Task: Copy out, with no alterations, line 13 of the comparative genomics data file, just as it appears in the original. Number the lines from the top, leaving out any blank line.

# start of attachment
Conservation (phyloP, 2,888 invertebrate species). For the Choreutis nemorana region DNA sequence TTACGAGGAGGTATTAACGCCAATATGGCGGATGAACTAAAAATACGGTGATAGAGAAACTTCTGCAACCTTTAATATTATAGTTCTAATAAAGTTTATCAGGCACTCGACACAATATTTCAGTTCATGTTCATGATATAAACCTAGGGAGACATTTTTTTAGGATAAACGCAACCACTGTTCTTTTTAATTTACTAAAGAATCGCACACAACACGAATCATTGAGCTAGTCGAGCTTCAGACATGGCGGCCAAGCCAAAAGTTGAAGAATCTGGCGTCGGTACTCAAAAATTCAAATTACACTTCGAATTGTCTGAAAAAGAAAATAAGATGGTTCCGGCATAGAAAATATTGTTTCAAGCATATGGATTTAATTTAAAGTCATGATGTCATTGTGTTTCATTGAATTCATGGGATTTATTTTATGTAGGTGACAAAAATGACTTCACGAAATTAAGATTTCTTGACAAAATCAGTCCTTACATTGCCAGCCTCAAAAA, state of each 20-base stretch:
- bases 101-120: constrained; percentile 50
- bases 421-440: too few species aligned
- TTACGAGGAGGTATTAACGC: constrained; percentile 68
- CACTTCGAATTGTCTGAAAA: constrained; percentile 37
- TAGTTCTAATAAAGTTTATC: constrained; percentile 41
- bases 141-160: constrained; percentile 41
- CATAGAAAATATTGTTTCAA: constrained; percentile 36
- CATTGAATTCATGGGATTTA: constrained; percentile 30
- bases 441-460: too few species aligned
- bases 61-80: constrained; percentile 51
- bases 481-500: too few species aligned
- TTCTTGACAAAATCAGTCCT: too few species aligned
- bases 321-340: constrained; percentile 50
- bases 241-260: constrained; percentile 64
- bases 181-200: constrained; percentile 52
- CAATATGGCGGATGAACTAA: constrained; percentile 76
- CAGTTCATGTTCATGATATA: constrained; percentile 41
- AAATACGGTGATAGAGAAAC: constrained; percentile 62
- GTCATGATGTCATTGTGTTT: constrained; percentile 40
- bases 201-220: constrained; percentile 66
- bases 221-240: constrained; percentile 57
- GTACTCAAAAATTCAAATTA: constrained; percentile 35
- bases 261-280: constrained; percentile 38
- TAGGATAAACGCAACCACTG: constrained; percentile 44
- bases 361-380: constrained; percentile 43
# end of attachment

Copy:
- TTCTTGACAAAATCAGTCCT: too few species aligned